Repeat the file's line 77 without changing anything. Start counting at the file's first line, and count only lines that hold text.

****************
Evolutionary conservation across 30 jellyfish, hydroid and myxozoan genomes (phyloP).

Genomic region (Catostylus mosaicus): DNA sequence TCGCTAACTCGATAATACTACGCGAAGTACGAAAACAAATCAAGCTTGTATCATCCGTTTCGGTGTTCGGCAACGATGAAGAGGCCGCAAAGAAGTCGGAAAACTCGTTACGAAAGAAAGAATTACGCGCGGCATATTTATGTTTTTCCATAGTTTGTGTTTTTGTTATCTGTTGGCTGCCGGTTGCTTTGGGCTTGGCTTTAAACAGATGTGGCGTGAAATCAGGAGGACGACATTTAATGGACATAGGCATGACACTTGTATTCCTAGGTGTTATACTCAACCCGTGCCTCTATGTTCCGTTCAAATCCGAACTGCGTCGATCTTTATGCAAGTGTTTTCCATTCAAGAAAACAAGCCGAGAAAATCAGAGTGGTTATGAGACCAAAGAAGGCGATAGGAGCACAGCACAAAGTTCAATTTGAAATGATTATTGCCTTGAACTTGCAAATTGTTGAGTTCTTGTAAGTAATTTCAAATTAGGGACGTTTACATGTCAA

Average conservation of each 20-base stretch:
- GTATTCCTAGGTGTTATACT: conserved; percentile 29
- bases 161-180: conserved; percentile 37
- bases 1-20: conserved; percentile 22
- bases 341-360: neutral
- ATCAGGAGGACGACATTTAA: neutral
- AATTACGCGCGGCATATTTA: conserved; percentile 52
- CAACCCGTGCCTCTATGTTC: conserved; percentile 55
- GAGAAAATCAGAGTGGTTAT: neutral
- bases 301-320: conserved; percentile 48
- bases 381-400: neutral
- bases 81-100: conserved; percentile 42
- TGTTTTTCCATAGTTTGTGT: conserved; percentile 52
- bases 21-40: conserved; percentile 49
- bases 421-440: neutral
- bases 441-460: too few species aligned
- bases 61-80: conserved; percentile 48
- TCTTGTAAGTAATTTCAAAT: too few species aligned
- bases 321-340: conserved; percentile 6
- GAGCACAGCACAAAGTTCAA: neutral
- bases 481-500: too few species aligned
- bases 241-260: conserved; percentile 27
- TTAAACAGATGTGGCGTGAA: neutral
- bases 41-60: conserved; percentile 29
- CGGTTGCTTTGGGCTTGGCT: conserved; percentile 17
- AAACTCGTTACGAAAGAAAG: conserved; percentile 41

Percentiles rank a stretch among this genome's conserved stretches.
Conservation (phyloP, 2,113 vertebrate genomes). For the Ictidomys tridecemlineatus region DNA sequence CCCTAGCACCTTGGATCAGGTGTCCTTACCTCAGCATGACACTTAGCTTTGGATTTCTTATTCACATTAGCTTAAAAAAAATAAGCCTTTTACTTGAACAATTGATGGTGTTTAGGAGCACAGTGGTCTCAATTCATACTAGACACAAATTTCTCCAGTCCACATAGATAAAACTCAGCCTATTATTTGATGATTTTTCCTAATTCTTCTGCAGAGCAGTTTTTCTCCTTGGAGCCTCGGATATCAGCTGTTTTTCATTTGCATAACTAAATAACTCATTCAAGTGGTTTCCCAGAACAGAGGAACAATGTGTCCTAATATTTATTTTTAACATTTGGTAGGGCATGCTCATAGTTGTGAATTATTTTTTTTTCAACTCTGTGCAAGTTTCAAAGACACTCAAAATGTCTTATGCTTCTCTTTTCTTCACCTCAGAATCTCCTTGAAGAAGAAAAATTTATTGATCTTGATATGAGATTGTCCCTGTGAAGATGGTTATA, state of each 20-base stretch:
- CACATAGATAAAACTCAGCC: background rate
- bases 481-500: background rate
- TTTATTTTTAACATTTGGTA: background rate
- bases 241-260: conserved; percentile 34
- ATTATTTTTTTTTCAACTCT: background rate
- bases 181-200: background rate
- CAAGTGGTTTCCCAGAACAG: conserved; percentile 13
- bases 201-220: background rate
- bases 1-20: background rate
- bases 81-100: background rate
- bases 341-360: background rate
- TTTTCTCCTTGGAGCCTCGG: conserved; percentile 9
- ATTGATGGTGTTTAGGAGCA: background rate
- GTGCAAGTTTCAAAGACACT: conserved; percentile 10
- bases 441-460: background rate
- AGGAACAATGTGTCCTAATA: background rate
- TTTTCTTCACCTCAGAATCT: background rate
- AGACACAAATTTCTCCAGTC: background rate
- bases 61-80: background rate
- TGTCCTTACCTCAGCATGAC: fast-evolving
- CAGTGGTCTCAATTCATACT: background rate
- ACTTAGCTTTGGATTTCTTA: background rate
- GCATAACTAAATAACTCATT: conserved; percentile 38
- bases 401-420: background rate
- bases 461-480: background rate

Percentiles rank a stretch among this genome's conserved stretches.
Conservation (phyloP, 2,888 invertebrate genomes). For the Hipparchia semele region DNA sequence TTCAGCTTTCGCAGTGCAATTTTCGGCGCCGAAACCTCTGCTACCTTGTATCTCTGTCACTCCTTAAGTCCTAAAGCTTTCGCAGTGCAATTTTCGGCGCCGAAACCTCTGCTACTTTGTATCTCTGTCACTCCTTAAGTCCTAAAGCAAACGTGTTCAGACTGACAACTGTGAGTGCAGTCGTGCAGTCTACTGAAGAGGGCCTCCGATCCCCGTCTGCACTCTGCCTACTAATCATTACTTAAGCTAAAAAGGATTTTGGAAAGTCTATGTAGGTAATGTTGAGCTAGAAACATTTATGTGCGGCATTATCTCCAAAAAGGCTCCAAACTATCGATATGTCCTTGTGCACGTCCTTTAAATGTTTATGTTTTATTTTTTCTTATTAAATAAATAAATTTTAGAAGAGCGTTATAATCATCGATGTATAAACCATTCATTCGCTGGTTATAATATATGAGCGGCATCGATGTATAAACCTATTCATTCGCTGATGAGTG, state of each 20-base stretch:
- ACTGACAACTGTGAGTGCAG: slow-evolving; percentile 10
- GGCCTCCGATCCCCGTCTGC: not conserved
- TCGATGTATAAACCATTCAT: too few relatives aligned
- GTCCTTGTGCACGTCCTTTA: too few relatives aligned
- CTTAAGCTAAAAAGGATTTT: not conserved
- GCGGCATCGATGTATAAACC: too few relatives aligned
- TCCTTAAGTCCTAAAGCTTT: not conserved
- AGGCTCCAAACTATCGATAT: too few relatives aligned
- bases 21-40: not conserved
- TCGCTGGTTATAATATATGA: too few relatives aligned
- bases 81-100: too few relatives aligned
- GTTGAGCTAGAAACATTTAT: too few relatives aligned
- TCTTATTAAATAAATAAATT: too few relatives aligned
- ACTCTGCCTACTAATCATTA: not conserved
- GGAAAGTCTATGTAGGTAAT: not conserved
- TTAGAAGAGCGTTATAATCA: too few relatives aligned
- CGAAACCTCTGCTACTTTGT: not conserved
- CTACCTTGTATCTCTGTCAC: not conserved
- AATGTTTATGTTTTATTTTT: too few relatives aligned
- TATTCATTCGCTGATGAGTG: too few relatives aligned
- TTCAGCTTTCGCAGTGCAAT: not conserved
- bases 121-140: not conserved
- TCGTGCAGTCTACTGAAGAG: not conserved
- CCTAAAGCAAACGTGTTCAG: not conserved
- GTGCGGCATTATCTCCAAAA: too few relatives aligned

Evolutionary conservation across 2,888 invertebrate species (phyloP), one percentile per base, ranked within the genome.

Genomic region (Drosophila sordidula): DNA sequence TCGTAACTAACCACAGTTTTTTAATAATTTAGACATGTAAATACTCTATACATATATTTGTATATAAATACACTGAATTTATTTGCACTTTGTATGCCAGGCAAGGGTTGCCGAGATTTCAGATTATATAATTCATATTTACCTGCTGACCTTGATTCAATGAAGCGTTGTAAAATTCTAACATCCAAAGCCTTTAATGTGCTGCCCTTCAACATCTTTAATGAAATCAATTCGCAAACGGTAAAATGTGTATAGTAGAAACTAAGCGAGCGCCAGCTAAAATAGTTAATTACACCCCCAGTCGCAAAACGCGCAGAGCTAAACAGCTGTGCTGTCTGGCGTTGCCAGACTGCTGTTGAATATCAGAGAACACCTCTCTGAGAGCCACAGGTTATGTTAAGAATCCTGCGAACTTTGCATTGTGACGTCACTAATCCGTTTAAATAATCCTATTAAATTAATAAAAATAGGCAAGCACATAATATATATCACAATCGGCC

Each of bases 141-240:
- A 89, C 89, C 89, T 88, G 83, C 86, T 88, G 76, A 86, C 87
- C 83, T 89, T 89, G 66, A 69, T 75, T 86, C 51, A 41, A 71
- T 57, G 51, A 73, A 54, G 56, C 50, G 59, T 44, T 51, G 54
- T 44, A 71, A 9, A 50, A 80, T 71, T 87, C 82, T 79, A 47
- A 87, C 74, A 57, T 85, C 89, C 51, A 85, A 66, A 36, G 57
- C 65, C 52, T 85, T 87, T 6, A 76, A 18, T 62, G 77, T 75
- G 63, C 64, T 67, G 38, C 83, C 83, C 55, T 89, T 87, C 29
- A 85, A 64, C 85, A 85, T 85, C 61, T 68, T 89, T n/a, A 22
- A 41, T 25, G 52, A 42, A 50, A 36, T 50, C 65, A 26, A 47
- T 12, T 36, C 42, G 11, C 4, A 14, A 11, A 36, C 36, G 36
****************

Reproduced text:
- TATTCATTCGCTGATGAGTG: too few relatives aligned